reviewed by Lisa Alexander

May 28, 2016

The narrative through-line of the birth itself is told in one long gasp. Within that forward motion however, the two womens’ lives find their way in, pooling at times and hurtling at others. 

May 8, 2016

I know there are those who believe childhood is a time of innocence, but I wonder if they really remember their own childhoods.

April 3, 2016

The Family Tooth may make conscious use of images, unlikely juxtapositions, and the sonic properties of language in order to maximize impact, the way that poetry does... But insomuch as any subjective experience can be described as a true story, it is a work of nonfiction.

Photo courtesy of author

March 13, 2016

For “Crescent City,” the form came to me in an organic expression of spoken poetry. It wasn’t until I looked out my hotel window at the city and the river and opened my mouth did the poem come.

reviewed by Julia Lichtblau

February 2, 2016

Every so often a contemporary novel makes me want to go back to college—not because I don’t get it, but because the book induces a craving to know everything about its world.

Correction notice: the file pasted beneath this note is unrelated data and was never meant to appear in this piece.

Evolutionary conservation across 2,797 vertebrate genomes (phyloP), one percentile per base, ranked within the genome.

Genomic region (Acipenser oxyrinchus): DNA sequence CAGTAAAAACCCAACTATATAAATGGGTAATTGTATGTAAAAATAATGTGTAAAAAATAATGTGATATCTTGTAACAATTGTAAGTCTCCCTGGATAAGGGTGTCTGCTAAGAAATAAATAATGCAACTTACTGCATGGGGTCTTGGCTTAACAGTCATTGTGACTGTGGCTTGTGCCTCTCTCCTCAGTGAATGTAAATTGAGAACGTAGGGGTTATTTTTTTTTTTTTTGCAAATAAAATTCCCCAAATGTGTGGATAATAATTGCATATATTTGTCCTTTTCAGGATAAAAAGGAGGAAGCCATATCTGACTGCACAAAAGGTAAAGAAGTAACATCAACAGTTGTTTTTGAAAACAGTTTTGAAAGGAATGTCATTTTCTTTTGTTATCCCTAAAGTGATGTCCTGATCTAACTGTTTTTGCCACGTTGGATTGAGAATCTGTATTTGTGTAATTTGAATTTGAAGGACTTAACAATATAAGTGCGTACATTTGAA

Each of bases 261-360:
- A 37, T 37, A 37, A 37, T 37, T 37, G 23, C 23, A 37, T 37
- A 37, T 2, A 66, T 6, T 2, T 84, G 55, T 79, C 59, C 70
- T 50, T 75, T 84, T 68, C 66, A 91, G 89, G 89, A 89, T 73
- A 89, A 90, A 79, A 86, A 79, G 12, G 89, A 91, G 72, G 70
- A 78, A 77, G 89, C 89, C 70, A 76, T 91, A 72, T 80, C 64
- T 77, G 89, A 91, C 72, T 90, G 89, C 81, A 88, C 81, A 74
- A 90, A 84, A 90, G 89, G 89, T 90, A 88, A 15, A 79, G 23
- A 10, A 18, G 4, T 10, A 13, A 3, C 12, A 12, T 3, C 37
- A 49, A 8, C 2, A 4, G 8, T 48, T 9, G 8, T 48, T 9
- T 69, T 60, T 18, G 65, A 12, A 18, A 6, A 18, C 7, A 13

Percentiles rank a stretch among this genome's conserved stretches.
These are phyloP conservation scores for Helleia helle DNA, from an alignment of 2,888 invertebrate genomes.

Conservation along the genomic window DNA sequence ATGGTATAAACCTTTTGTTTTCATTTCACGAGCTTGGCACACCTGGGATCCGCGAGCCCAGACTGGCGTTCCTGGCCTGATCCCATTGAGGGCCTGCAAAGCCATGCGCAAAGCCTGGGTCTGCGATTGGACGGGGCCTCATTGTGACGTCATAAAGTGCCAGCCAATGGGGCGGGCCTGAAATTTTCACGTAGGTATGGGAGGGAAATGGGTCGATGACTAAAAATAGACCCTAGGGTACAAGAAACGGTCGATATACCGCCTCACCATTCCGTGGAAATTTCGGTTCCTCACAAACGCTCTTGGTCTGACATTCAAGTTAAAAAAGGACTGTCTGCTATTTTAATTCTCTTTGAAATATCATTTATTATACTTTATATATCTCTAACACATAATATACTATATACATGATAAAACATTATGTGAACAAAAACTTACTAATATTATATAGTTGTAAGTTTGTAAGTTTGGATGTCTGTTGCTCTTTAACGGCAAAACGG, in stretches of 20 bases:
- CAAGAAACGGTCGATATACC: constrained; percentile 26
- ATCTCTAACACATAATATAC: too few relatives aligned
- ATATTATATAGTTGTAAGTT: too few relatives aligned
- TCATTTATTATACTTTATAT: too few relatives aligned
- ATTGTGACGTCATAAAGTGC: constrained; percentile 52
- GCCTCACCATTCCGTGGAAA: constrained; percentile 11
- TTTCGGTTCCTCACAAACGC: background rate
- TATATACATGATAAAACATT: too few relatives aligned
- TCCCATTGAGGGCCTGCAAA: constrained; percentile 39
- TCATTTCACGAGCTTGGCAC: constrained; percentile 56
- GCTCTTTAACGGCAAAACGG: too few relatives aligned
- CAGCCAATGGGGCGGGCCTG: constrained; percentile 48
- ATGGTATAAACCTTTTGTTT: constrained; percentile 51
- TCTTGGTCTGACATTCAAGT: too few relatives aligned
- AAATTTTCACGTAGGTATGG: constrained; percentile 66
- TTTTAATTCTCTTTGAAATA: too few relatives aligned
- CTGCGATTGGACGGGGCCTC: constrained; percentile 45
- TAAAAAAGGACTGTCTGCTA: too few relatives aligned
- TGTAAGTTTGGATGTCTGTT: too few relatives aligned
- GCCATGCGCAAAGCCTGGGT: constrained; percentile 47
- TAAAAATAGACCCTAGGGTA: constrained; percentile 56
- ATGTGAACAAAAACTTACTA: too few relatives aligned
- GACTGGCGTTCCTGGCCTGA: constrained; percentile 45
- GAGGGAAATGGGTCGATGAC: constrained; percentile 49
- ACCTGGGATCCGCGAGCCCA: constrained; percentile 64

Photo by M. Sharkey

February 2, 2016

Lilliet’s feminism is a survivor’s feminism... It was a time when the women who were able to be free had to create these larger-than-life personae and whatever freedoms they won came from those personae.

January 10, 2016

There’s the time I danced with Marlene Dietrich. I was sitting there, and she was dancing, and she said, ‘Sergeant, you’re not dancing,’ and she pulled me onto the dance floor.

Photo Credit: Sue Kwon

December 8, 2015

I like to think that poems, being aware that they are poems, look at themselves and start to arrange, deepen, and intensify their own experience of being made.

November 6, 2015

The alien invasion by UFO is a longstanding metaphor for illegal immigration, and the alien’s destruction through violence is justified primarily because of their “thingness.”

October 19, 2015

If you’re willing to sacrifice everything, and you still fail or fall short... how do you keep living, knowing you’re not going to be enough?

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